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The ancestry of the name Sutcliff dates from the ancient Anglo-Saxon culture of Britain. It comes from when the family lived in the area known as Sutcliffe which had three locations in the county of Yorkshire. The surname Sutcliff is a habitation name that was originally derived from pre-existing names for towns, villages, parishes, or farmsteads. The surname originated as a means of identifying individuals from a particular area. In the Middle Ages people often assumed the name of the place that they originally lived as their surname during the course of travel. In this case the surname was originally derived from the Old English words sýd meaning south and clif meaning slope or cliff. Therefore the original bearers of the name were referred to as the dwellers by the south cliffs.

Early Origins of the Sutcliff family


The surname Sutcliff was first found in Lancashire where they held a family seat from very ancient times, some say well before the Norman Conquest and the arrival of Duke William at Hastings in 1066 A.D. The name was originally spelled Cartcliff, later becoming Skatcliffe, late Scaytcliffe, later Scaitliffe, later Scaytcliffe, later Skaitcliff, and later particularly when the branches included Yorkshire, Sutcliffe. From about 1470 the Crossleys acquired Skatclyffe Hall in the parish of Rochdale in Lancashire, and continued a series of intermarriages with their cousins in Yorkshire.

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Early History of the Sutcliff family

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Early History of the Sutcliff family


This web page shows only a small excerpt of our Sutcliff research.
Another 231 words (16 lines of text) covering the years 1550 and 1629 are included under the topic Early Sutcliff History in all our PDF Extended History products and printed products wherever possible.

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Sutcliff Spelling Variations

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Sutcliff Spelling Variations


Spelling variations in names were a common occurrence before English spelling was standardized a few hundred years ago. In the Middle Ages, even the literate spelled their names differently as the English language incorporated elements of French, Latin, and other European languages. Many variations of the name Sutcliff have been found, including Sutcliff, Sutcliffe, Sutliff, Southcliffe and many more.

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Early Notables of the Sutcliff family (pre 1700)

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Early Notables of the Sutcliff family (pre 1700)


Another 39 words (3 lines of text) are included under the topic Early Sutcliff Notables in all our PDF Extended History products and printed products wherever possible.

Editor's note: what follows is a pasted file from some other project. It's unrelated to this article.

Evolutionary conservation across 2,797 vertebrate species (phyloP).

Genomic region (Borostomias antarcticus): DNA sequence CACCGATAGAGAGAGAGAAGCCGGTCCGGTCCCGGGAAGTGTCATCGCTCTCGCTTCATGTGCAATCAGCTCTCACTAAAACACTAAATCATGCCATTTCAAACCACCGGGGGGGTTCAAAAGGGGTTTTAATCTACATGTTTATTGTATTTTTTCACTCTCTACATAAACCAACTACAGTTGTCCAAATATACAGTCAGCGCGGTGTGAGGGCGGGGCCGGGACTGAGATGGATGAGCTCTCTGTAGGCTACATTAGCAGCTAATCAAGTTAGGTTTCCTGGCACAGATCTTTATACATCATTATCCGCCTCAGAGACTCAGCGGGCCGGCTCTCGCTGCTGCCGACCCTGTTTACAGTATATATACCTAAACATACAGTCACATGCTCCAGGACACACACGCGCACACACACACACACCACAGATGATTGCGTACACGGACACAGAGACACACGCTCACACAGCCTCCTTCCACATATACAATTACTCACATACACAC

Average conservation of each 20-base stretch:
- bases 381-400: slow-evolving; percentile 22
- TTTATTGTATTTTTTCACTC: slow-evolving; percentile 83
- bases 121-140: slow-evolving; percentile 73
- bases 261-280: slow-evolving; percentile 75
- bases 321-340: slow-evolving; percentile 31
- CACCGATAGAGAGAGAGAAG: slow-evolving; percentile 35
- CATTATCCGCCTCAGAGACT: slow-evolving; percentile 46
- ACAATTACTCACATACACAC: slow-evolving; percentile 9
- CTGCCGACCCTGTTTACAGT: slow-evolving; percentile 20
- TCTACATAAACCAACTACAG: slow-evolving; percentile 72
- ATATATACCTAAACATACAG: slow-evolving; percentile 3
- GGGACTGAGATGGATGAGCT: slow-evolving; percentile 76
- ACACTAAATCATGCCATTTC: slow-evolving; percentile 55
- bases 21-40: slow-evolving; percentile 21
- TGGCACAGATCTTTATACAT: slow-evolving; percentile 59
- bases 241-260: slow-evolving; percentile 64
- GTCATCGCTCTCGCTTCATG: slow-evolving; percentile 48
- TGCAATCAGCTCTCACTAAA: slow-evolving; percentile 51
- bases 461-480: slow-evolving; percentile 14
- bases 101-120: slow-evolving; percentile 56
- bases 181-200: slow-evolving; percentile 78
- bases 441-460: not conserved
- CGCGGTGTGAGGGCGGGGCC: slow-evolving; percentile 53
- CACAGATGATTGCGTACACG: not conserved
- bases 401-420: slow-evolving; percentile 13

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Migration of the Sutcliff family to the New World and Oceana

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Migration of the Sutcliff family to the New World and Oceana


Families began migrating abroad in enormous numbers because of the political and religious discontent in England. Often faced with persecution and starvation in England, the possibilities of the New World attracted many English people. Although the ocean trips took many lives, those who did get to North America were instrumental in building the necessary groundwork for what would become for new powerful nations. Some of the first immigrants to cross the Atlantic and come to North America bore the name Sutcliff, or a variant listed above:

Sutcliff Settlers in United States in the 19th Century

  • Sara and William Sutcliff and their 21 year old son Robert, who settled in New York in 1820

Sutcliff Settlers in Australia in the 19th Century

  • Zechariah Sutcliff, a brick-maker, who arrived in Van Diemenís Land (now Tasmania) sometime between 1825 and 1832

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Contemporary Notables of the name Sutcliff (post 1700)

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Contemporary Notables of the name Sutcliff (post 1700)


  • Edna May Bowman Sutcliff (1880-1951), American artist
  • Rosemary Sutcliff (1920-1992), English historical fiction author
  • Walter Sutcliff, Adjunct Professor of Law at the University of Maryland

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The Sutcliff Motto

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The Sutcliff Motto


The motto was originally a war cry or slogan. Mottoes first began to be shown with arms in the 14th and 15th centuries, but were not in general use until the 17th century. Thus the oldest coats of arms generally do not include a motto. Mottoes seldom form part of the grant of arms: Under most heraldic authorities, a motto is an optional component of the coat of arms, and can be added to or changed at will; many families have chosen not to display a motto.

Motto: Foy en tout
Motto Translation: Faith in all


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Sutcliff Family Crest Products

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Sutcliff Family Crest Products



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